I got interested in Haydn, though, as he wrote the Salve Regina in 1771 in thanks for his recovery from a serious illness. So I went exploring online to find out what the illness was. You'll be devastated to hear that I failed utterly - so there won't be details of blood letting, leeches, vomiting, unpleasant sweats and other treatments and symptoms to add a Certain Something to the programme.
My previous knowledge of Haydn from "O" level music was very limited. The standard opening to an essay was. "Haydn's father was a musical wheelwright and his mother was a musical cook" from some textbook or other - and then there were lists of symphonies and that he worked for Prince Esterhazy. Boring or what!
So what did I find out? Haydn showed early musical promise, and was sent to live with a relative to become a chorister before he was seven. He never returned to live with his parents again, and suffered neglect and starvation as a chorister, which stunted his growth in later life. His father was a wheelwright, but rose to become Mayor of his town, and his mother's work as a cook prior to her marriage had been in a princely household.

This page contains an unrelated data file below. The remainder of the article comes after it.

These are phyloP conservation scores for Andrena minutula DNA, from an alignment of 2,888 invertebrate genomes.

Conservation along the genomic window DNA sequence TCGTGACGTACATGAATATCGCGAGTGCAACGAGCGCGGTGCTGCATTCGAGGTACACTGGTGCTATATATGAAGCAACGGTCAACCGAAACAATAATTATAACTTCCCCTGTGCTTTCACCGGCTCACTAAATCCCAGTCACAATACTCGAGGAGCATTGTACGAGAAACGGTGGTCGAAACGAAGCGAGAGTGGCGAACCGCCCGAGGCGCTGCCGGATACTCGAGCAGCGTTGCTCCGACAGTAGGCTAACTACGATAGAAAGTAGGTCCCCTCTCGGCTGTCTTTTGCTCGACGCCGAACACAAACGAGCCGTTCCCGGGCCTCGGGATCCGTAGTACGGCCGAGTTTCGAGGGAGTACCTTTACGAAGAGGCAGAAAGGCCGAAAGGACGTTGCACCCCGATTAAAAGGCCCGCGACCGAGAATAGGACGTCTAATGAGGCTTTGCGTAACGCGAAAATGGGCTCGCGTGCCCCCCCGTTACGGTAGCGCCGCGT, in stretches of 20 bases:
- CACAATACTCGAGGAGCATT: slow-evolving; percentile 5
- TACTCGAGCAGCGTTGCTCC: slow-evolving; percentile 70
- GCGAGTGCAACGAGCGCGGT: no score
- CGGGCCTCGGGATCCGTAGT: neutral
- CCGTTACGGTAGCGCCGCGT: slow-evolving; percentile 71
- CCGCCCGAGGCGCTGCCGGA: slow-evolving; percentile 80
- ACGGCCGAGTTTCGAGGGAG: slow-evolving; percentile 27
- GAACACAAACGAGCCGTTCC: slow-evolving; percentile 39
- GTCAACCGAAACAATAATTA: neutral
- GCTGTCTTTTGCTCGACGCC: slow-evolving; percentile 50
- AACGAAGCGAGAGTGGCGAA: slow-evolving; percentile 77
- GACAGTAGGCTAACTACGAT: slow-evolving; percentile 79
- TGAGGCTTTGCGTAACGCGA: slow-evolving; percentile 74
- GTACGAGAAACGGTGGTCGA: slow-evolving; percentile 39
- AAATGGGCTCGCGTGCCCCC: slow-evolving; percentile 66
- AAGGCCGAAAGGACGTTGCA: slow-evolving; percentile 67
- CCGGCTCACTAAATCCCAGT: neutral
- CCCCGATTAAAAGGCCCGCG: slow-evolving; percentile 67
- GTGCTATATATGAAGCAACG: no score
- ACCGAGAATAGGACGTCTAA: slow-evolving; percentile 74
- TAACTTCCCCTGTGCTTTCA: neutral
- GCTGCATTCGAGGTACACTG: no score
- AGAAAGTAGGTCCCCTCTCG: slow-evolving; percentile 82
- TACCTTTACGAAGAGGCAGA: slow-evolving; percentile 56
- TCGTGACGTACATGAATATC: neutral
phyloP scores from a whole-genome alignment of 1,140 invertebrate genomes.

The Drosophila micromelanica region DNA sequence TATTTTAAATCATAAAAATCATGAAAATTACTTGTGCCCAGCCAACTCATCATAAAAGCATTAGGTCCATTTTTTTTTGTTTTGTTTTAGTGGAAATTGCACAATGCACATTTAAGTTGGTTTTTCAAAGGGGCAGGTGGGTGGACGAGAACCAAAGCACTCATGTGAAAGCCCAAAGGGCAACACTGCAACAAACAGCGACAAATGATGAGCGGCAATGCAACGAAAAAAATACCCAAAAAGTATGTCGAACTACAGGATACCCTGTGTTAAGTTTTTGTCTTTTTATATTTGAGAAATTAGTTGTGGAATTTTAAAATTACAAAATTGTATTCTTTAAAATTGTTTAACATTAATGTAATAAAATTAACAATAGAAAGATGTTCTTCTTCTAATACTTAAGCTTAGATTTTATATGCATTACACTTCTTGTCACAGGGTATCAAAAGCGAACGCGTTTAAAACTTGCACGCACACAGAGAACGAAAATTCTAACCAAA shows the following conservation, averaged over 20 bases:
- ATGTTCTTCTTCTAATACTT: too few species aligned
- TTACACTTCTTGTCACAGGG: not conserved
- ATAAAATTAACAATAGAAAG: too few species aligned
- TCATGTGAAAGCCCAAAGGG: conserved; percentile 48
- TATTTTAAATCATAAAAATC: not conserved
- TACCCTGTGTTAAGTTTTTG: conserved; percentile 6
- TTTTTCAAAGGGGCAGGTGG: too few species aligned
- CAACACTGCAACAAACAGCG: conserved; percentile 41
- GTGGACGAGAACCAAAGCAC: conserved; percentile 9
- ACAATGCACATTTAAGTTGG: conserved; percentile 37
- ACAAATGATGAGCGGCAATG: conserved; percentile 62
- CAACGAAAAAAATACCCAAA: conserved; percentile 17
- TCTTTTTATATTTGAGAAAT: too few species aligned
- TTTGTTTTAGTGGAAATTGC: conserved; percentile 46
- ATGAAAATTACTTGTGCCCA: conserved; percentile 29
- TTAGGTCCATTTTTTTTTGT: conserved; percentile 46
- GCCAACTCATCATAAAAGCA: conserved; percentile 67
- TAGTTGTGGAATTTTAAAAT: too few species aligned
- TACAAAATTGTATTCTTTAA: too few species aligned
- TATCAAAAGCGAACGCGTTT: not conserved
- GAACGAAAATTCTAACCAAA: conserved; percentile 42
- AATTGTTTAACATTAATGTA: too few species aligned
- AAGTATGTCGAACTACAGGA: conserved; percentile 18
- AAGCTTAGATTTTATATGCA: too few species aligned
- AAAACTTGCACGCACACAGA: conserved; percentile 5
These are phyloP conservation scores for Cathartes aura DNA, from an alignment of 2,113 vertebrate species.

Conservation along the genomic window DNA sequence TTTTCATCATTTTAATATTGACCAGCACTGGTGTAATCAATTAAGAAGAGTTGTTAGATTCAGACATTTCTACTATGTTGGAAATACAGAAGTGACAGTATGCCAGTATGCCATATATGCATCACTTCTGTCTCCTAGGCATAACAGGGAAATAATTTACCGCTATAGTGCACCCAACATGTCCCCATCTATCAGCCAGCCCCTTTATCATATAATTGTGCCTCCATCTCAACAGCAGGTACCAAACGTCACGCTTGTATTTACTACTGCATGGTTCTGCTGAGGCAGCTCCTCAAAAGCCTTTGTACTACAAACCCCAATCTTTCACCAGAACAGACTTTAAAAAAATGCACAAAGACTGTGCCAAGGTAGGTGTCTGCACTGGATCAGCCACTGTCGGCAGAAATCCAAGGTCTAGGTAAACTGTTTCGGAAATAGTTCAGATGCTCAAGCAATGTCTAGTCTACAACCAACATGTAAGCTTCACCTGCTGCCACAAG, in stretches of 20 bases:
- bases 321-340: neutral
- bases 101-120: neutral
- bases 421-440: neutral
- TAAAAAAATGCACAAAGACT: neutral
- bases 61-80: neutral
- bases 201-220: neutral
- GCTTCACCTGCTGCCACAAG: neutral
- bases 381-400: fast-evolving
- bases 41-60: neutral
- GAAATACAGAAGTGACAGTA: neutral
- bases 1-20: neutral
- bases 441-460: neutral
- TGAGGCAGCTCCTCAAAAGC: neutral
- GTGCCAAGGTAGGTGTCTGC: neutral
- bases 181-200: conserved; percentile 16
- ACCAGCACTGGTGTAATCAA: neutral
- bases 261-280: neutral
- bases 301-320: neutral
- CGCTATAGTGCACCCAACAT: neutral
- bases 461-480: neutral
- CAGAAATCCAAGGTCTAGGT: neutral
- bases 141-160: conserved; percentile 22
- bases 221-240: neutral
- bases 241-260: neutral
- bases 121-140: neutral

He had a miserably unhappy marriage, and both he and his wife had affairs with other people. Haydn was very fond of pretty women, and was financially duped by at least one young lady. He was pious and modest, and generous and supportive to fellow musicians. He wrote loads of music of every sort, but chafed under the restrictions of being a court employee, unable to make money from his own compositions. In later life, he showed his business acumen in brisk notes and strong negotiations with his publishers.
I think I would have liked Haydn.